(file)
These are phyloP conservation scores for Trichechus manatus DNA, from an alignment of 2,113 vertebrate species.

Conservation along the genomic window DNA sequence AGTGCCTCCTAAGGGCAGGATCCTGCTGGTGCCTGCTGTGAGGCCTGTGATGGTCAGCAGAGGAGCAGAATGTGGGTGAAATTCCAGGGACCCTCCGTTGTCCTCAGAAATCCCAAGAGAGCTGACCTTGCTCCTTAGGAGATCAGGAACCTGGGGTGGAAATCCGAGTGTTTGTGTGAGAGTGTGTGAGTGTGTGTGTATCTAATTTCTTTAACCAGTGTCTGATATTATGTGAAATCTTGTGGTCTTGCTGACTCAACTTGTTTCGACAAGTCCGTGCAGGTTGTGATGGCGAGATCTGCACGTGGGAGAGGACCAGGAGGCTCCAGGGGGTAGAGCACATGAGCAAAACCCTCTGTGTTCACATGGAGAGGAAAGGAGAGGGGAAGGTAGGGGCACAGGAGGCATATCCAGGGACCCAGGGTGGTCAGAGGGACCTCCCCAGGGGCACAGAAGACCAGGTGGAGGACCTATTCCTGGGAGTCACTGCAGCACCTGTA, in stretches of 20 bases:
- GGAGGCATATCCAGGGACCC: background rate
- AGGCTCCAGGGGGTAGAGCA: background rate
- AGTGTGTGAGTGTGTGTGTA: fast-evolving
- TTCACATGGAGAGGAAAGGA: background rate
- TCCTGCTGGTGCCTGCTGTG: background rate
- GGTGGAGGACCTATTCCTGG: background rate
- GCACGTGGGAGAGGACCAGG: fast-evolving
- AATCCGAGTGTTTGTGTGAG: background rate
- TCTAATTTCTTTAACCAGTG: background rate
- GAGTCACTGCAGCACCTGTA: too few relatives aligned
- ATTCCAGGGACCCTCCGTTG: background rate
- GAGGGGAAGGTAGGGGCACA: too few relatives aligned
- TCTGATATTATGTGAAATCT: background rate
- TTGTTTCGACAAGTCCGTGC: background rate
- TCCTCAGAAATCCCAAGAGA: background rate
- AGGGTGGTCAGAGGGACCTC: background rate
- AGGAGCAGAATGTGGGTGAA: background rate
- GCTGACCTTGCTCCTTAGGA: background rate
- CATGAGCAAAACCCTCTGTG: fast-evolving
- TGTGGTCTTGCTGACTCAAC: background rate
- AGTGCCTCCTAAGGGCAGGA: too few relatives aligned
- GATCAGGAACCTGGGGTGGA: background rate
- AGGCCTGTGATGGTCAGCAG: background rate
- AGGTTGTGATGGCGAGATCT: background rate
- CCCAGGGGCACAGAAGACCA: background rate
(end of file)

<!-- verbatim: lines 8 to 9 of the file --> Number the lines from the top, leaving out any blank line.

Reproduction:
- GGTGGAGGACCTATTCCTGG: background rate
- GCACGTGGGAGAGGACCAGG: fast-evolving